A pair of old pliers. An emu egg. A grouping of branches. A doorknob. These are some of the elements that find their way into the mixed-media box constructions of artist Margo Klass, now on display at the Juneau Arts & Culture Center.
Rescued from roadsides and junk shops from Alaska to Maine, Klass' hand-picked collection of objects are given new life as elements of her elegant, evocative visual landscapes.
Klass, based in Fairbanks, said she usually recognizes - and relishes - the moment she has hit upon the right combination of pieces.
"The idea for any particular construction could start with a single piece, and then I add to it, I subtract from it," Klass said.
Klass' work at the JAHC gallery is accompanied by short prose pieces contributed by her husband, the writer Frank Soos. The show is up through Sunday.
Klass said she rarely searches out a particular object or even a specific shape when she's working on a project, as that deliberate approach seems to throw off her intuitive creative process.
"I try to keep a totally open door," she said. "In fact, if I do find myself needing something, it never works. It somehow blocks my mind. I have to allow the object to come forward."
She said she is drawn to objects first for their form, and is also inspired by the "patina of time" and the texture that creates. She said she is also drawn to things that don't immediately suggest their utilitarian purpose.
"If it's purpose is totally evident, I tend to step back and say, 'No,'" she said.
In rare cases, Klass fabricates elements of her pieces herself. For example, the egg-shaped ceramic shapes that span the top of "I Dreamed of Ships" are her creations.
"Usually they become found objects in their own way," she said.
Klass learned the art of book binding in her 30s, and still uses these techniques in creating the boxes that frame her current work. Other major influences include medieval altar pieces and the Japanese architect Tadao Ando.
"His work is all over what I do - the spareness of space, the quiet of it, and yet the strength. And he's very into light," she said.
Klass often uses skylight-type panels in her box frames that allow natural light to fall on elements of her work. Other pieces contain recessed, partially-hidden panels that viewers can't completely see.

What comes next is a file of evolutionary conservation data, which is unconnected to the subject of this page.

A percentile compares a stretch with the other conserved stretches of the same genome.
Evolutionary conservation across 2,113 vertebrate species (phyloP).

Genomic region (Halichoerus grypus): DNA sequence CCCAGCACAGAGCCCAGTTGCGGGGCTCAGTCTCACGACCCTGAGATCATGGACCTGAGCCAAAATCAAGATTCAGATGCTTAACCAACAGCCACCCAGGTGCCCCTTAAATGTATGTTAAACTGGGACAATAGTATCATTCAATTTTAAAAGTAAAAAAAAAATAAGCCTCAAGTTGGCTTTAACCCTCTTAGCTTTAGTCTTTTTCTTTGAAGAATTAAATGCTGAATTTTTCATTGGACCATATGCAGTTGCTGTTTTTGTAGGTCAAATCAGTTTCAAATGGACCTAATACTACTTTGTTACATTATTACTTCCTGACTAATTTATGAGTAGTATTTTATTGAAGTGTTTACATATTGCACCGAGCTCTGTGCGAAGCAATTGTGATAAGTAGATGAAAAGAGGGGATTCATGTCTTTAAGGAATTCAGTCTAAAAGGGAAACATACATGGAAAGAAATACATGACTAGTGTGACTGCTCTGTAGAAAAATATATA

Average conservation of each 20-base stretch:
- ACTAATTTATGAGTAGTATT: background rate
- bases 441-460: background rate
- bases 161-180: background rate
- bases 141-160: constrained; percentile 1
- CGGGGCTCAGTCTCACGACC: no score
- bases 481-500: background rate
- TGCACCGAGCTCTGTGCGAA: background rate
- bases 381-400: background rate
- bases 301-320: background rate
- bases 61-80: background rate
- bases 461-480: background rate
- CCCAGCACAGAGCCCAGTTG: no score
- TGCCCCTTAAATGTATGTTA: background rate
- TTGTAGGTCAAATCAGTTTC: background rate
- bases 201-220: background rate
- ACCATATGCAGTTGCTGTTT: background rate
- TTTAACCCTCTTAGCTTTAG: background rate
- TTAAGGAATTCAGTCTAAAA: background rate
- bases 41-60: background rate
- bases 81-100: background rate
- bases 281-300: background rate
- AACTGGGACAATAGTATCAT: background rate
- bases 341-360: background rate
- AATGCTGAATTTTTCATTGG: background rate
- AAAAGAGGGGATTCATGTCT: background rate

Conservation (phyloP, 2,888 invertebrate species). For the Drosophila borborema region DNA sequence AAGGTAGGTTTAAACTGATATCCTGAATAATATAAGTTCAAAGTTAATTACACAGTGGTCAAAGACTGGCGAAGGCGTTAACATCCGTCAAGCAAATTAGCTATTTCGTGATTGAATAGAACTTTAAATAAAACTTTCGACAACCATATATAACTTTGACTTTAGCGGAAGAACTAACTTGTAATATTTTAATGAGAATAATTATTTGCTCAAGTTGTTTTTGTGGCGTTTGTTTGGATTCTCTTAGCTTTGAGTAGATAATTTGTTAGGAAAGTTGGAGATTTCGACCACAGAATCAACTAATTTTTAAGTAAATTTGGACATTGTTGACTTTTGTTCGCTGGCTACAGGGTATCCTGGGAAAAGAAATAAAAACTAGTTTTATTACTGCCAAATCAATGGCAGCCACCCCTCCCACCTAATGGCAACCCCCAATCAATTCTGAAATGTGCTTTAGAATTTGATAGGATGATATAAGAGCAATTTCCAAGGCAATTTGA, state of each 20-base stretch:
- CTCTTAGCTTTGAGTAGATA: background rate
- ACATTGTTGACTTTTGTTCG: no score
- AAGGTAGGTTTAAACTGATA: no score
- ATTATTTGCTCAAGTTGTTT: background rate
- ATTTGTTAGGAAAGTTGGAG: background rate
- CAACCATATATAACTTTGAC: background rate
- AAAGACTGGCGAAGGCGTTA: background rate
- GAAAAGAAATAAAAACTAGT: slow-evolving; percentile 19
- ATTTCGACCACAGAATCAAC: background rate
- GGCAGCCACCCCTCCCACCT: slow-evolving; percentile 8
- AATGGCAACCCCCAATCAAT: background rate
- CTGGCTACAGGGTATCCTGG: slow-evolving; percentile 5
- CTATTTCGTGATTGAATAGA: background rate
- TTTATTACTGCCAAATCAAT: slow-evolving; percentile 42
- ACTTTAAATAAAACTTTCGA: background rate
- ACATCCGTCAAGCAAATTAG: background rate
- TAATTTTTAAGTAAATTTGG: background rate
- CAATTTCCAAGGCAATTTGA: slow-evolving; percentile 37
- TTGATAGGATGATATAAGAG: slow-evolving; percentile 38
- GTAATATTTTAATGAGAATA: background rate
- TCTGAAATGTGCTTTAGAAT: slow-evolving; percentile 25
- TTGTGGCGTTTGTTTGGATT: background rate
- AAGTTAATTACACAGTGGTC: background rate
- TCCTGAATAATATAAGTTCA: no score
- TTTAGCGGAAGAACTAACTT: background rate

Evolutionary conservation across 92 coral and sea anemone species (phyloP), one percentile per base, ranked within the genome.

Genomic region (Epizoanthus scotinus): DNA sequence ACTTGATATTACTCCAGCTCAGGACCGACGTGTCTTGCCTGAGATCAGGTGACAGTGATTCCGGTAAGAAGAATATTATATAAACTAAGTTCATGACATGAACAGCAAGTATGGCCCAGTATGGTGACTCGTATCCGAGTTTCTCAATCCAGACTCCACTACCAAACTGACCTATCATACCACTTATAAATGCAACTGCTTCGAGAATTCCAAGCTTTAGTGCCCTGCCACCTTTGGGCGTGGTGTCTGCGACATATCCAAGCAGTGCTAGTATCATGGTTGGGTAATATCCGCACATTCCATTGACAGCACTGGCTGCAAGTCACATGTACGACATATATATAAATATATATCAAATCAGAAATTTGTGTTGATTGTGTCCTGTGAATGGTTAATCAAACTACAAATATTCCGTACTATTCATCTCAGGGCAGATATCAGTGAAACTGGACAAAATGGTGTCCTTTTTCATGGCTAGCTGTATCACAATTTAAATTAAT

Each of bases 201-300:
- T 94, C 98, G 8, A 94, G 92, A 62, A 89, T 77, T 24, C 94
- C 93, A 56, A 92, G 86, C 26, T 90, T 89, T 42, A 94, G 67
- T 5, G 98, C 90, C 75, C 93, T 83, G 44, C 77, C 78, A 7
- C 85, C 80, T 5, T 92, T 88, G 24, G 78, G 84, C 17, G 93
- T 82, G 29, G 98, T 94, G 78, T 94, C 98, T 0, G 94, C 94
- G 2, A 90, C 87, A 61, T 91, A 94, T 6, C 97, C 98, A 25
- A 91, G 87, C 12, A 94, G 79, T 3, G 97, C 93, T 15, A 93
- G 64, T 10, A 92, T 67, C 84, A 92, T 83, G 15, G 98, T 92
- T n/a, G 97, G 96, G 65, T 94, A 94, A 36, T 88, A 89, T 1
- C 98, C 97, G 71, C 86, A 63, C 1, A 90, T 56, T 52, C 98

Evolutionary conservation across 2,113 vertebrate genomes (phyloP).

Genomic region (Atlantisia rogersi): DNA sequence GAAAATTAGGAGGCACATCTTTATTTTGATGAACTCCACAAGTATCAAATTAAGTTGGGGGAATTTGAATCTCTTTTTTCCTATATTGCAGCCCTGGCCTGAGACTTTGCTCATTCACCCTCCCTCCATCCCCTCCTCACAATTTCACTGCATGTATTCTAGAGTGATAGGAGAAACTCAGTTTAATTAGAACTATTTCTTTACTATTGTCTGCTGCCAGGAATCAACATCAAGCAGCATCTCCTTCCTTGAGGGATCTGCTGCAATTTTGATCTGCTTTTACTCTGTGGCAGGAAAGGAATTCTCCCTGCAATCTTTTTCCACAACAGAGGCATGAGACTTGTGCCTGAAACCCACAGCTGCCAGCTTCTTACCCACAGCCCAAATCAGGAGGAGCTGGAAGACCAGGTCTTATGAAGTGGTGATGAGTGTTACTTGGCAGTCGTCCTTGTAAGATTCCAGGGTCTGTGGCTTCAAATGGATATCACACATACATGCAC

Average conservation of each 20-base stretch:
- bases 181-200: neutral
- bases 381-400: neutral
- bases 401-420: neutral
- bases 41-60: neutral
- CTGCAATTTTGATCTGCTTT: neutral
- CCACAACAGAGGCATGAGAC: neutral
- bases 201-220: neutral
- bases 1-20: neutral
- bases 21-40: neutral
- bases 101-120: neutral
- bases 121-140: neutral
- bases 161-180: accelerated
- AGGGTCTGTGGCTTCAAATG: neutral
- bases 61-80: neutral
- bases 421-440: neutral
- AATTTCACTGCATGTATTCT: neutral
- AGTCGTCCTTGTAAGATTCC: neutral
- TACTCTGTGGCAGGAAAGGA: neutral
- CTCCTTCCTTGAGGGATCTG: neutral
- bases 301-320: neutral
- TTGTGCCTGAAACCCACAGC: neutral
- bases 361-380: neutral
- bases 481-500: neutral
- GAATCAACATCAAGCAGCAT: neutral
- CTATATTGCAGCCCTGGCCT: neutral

The short prose pieces written by her husband, Soos, often deepen the mystery behind Klass' work, increasing the viewers level of engagement. In this show, his work is hung on small cards directly beside his wife's art.
Soos, a University of Alaska Fairbanks professor, has published two works of fiction, "Early Yet" and "Unified Field Theory," a book of essays and was the winner of the Flannery O'Connor Award for Short Fiction in 1997. He'd been living in Fairbanks for many years when the couple met during fellowships at the Virginia Center for the Creative Arts in 2002. He said he was immediately taken by her work.
"I think if I had not liked them as art, none of what followed would have happened," he said.
Not long after they met, before they were married, the pair discussed bringing their art forms together as an experiment.
"The idea surfaced as possibility and Frank said he was interested in trying a few, so we just started a very tentative experimental basis, and the more we did the more we found it working."
The couple had their first joint show in Washington, D.C. at the Dadian Gallery in 2004, and said they knew from their viewers' reactions and the time most spent looking at each piece that they were on to something. Since then, they've had eight additional shows together. They have also published a book of their work, "Double Moon: Constructions & Conversations."
Klass said she doesn't try to influence Soos' writing but that in some cases she'll tell him what she's thinking before he starts.
"If I have a particular narrative in mind I will tell him about what it is I'm getting after. My expectations are for him to simply honor that, not in the sense that he respond to my story in particular. His pieces are entirely his own."
One piece, called "I Have Two," touches on the subject of Klass' breast cancer, and Soos said not to honor that would have been "wrong." But usually, his pieces are a complete surprise, Klass said, and aren't revealed to her until Soos considers them done.
"I cannot imagine what he is going to come up with," she said.
Klass and Soos will be back with a show at the Alaska State Museum in 2012.
For more on Margo Klass and Frank Soos, visit /www.margoklass.com.